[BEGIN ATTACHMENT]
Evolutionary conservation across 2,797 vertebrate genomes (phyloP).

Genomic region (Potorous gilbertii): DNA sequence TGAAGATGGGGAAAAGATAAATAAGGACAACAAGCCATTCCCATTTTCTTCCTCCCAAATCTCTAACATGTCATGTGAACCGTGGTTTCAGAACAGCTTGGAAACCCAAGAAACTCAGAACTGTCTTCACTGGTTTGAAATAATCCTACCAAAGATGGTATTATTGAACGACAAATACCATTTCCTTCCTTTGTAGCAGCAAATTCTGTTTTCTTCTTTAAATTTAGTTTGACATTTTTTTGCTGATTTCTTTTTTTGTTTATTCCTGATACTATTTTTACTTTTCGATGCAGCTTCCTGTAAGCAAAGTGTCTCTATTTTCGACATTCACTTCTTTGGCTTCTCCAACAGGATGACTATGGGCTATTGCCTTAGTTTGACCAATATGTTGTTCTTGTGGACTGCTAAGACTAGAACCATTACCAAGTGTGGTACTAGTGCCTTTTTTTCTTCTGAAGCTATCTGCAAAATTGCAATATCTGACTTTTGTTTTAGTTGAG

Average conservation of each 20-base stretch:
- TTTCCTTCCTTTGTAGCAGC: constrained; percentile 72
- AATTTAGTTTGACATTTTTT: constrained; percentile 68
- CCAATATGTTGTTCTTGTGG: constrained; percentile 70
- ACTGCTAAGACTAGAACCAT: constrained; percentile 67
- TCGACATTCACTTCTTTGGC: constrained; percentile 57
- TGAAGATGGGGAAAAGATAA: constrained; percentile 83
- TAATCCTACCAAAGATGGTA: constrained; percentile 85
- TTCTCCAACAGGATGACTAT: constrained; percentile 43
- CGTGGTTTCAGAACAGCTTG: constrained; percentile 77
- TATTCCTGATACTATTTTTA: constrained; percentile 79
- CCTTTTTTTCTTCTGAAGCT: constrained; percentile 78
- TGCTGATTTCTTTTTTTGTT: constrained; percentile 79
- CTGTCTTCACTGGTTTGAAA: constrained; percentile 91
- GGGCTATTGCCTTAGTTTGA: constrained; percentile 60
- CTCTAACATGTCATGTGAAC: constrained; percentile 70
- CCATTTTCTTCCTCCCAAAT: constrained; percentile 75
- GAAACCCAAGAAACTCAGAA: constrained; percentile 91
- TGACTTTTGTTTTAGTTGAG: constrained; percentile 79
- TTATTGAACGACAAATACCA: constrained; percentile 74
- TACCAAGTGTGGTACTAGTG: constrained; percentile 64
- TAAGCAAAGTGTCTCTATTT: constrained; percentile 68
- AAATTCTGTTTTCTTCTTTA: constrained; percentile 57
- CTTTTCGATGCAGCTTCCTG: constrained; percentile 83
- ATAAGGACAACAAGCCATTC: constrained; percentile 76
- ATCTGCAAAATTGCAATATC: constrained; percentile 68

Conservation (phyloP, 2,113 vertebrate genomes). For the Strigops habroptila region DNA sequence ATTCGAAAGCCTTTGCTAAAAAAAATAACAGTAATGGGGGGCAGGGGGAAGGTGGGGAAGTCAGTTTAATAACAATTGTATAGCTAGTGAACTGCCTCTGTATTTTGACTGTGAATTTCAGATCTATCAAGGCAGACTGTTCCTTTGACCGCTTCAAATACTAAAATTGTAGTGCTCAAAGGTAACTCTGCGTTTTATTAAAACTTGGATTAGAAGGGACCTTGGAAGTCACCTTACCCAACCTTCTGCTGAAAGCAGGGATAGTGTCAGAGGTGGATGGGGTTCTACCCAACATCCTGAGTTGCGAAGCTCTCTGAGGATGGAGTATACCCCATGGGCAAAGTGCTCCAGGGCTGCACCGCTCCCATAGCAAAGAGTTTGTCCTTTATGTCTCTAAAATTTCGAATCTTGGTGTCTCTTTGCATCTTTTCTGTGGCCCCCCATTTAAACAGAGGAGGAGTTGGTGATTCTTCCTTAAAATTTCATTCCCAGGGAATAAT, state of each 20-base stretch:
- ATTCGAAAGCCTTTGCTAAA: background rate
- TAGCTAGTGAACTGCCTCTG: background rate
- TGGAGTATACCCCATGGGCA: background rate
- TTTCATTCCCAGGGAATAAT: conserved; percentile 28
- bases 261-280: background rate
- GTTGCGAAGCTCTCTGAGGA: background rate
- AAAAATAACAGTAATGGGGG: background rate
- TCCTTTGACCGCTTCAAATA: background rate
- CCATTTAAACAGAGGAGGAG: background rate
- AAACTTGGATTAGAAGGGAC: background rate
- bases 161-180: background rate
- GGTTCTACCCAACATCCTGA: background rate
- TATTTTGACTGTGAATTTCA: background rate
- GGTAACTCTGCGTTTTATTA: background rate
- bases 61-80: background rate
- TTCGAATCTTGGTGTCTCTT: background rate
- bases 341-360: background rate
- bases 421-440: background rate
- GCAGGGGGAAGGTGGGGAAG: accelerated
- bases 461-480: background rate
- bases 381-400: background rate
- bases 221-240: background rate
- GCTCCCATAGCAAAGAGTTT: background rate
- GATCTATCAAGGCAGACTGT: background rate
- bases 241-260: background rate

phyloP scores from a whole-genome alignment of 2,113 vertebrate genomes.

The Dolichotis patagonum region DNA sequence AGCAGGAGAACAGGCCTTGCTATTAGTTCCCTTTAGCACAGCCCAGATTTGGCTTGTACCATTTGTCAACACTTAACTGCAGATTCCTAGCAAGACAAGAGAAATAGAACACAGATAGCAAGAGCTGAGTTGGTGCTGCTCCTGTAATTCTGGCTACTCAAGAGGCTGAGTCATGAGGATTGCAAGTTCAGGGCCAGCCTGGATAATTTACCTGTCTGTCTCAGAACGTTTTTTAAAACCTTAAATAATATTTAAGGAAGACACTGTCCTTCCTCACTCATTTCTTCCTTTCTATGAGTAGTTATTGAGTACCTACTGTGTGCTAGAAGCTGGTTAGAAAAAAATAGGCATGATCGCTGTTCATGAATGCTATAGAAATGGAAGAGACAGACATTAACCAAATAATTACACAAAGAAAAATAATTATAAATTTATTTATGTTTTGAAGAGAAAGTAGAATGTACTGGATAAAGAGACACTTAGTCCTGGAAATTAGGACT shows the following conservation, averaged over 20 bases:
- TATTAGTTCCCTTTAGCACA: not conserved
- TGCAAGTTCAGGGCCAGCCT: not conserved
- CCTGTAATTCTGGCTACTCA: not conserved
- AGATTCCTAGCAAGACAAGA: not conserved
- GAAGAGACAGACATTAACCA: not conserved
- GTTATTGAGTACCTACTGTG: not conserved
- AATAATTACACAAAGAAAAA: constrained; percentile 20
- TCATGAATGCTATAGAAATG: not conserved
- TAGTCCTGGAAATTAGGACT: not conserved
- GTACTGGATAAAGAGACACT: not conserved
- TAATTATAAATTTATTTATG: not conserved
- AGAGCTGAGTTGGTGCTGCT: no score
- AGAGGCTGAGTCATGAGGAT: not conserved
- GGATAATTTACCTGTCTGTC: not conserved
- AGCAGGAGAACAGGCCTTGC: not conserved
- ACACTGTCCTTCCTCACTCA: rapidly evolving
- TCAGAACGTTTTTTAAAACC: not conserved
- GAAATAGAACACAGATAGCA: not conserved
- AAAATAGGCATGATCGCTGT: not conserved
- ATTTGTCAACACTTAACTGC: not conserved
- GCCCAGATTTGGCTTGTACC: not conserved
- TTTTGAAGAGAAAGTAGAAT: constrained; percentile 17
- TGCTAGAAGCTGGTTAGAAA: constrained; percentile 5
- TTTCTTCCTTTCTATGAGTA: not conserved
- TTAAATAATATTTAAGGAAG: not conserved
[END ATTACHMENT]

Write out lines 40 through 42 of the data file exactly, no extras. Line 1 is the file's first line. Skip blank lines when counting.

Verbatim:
- bases 161-180: background rate
- GGTTCTACCCAACATCCTGA: background rate
- TATTTTGACTGTGAATTTCA: background rate